Previous studies have suggested an intimate link between mtDNA damage, increased lipid peroxidation, and a decrease in complex enzyme activities.9 In fact, Tfam knockout mice, which had a 50% reduction in their transcript and protein levels, exerted a 34% reduction in the mtDNA copy number, 22% reduction in the mitochondrial transcript levels, and partial reduction in the cytochrome c oxidase levels in the heart.13 Furthermore, recent studies using cultured vascular endothelial and smooth muscle cells have clearly demonstrated that ROS can cause mtDNA damage, altered mitochondrial gene expression, and dysfunction.10 Nevertheless, the present observations do not allow us to establish a meaningful mechanistic link between ROS and the mtDNA defects in MI. To establish a cause-and-effect relationship between these cellular events, time-dependent changes in ROS, mtDNA, and mitochondrial function should be clarified during the development of postinfarct HF. Additionally, it would be significant to determine whether the direct exposure of cardiac myocytes to ROS results in mtDNA depletion.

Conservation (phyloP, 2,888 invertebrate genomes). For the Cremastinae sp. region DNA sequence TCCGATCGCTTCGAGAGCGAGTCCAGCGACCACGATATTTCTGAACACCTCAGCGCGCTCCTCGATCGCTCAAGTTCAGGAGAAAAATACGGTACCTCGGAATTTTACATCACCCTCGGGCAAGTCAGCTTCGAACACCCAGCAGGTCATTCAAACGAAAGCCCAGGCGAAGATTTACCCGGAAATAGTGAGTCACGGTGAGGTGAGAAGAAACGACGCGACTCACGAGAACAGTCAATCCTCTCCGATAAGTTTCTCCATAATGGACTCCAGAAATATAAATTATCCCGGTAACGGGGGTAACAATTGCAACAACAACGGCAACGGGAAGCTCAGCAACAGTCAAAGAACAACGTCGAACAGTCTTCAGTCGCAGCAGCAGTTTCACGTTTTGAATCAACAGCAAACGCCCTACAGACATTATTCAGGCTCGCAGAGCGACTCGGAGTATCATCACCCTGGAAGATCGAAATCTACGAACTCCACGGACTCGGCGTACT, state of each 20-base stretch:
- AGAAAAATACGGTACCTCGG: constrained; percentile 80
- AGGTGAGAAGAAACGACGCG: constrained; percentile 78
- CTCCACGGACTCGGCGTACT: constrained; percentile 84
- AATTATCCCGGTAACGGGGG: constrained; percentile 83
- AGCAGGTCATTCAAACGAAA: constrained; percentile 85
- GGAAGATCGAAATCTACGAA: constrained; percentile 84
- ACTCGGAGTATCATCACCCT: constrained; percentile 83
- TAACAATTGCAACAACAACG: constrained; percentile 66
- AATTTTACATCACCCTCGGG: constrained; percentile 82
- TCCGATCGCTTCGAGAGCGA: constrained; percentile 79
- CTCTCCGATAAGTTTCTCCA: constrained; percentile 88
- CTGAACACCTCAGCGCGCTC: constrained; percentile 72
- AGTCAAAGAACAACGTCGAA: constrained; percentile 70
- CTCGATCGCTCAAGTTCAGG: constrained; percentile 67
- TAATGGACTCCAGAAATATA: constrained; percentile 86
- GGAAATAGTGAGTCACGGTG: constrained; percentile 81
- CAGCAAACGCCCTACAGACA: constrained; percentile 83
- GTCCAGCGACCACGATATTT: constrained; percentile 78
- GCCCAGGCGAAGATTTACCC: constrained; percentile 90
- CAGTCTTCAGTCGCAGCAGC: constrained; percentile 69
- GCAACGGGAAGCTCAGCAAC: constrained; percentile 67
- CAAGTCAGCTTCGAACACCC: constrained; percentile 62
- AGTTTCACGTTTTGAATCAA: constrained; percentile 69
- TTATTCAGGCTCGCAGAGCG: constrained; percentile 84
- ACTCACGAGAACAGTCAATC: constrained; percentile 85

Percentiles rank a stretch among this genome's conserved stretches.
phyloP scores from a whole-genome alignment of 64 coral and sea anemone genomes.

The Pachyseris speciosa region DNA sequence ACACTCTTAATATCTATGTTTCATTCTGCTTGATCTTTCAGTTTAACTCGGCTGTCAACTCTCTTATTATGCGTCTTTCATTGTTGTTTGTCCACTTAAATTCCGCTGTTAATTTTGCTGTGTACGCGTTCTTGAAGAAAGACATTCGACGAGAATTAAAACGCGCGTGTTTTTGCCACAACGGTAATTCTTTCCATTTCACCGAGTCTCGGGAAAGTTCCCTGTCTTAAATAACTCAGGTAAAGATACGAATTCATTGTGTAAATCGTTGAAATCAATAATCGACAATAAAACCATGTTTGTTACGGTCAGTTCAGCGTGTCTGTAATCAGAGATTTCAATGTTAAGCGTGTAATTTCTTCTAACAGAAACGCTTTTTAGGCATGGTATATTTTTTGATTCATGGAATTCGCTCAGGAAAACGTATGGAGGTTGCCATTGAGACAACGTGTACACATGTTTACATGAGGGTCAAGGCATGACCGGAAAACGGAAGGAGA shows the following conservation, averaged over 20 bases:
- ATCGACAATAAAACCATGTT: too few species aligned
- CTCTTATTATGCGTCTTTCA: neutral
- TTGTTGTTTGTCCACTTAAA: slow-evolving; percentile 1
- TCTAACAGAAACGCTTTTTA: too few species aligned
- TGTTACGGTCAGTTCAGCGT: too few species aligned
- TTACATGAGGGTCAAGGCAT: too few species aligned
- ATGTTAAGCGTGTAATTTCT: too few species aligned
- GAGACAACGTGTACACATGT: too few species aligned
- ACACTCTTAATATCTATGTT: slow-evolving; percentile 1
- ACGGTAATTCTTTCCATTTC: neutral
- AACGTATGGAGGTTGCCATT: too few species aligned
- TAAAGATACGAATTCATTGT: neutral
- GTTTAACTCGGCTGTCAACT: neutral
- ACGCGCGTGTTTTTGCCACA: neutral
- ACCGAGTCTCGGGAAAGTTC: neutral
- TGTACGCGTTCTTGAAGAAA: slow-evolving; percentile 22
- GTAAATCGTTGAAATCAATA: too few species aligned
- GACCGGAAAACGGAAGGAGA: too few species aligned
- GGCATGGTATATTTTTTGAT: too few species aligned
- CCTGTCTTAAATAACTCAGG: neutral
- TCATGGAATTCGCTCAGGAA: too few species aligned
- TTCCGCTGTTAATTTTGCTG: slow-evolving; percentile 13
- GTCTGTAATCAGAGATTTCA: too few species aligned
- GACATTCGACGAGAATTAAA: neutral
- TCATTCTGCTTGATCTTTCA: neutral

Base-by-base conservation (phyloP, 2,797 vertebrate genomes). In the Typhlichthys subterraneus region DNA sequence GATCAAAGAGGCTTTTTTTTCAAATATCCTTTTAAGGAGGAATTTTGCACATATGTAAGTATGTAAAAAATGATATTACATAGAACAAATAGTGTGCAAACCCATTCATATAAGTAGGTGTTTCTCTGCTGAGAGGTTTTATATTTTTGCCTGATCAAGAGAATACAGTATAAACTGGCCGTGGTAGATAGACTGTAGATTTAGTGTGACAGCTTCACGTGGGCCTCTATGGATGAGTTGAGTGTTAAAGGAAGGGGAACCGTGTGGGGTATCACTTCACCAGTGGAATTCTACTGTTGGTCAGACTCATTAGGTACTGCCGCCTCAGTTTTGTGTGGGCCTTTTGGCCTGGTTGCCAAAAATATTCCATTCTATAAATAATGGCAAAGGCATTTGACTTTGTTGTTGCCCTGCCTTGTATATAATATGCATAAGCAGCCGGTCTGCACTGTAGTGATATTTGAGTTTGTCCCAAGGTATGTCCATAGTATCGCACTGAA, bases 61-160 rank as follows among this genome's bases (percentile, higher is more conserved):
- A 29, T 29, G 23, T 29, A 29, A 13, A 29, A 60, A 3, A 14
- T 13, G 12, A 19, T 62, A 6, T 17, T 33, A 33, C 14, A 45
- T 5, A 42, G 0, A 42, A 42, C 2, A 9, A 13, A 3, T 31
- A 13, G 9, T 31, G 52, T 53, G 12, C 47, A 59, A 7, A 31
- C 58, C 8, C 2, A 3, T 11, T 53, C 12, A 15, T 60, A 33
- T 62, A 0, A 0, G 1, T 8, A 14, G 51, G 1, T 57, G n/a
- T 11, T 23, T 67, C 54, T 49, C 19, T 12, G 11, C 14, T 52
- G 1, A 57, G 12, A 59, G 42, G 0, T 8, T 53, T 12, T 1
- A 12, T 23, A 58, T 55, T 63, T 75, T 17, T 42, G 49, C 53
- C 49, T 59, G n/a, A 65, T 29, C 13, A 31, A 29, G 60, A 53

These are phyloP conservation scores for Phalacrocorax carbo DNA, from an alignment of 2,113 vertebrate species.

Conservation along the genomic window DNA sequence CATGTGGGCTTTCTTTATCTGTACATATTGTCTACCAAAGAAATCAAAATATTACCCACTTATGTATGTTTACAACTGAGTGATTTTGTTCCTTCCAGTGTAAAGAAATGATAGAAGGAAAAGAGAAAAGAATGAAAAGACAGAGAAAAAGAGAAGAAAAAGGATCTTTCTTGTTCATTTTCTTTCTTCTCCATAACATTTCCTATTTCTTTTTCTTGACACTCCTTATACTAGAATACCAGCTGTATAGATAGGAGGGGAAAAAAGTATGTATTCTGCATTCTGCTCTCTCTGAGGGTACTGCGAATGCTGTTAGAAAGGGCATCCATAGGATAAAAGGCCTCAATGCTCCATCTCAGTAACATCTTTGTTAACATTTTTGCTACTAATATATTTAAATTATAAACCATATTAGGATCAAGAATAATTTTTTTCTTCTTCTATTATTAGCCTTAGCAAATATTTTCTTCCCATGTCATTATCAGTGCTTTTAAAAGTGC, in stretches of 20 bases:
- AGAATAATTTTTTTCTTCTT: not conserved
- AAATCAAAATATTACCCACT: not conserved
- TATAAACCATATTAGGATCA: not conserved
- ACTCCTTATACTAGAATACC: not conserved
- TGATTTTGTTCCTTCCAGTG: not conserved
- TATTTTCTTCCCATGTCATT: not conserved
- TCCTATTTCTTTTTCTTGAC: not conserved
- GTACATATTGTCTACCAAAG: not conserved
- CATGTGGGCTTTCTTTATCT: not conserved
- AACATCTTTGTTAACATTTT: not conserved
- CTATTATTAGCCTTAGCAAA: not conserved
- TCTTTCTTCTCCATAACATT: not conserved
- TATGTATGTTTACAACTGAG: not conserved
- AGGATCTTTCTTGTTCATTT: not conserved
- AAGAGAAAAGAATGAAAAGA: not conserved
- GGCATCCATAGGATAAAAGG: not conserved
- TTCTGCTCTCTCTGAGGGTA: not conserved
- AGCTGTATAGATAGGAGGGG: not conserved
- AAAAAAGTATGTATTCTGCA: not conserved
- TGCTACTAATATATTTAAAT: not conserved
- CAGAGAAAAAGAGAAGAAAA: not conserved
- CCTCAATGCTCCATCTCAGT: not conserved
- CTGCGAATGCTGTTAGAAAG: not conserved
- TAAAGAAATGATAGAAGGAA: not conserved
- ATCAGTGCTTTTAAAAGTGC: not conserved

Even though the mitochondrial respiration data were not available in our animals, previous studies have shown that the enzymological abnormalities of the respiratory chain are consistent with the functional defects.21 The decreased mitochondrial transcript levels and enzymatic activities are intriguing in their implication that the decline of mtDNA is associated with oxidative stress and can lead to mitochondrial dysfunction. Presumably, mitochondrial template depletion may result in its functional decline, which additionally exacerbates the defects of electron transport and produces ROS (Figure 8⇓).5 In addition, ROS can directly damage complex enzymes, because they consist of iron-sulfur clusters that can be inactivated by O2−·.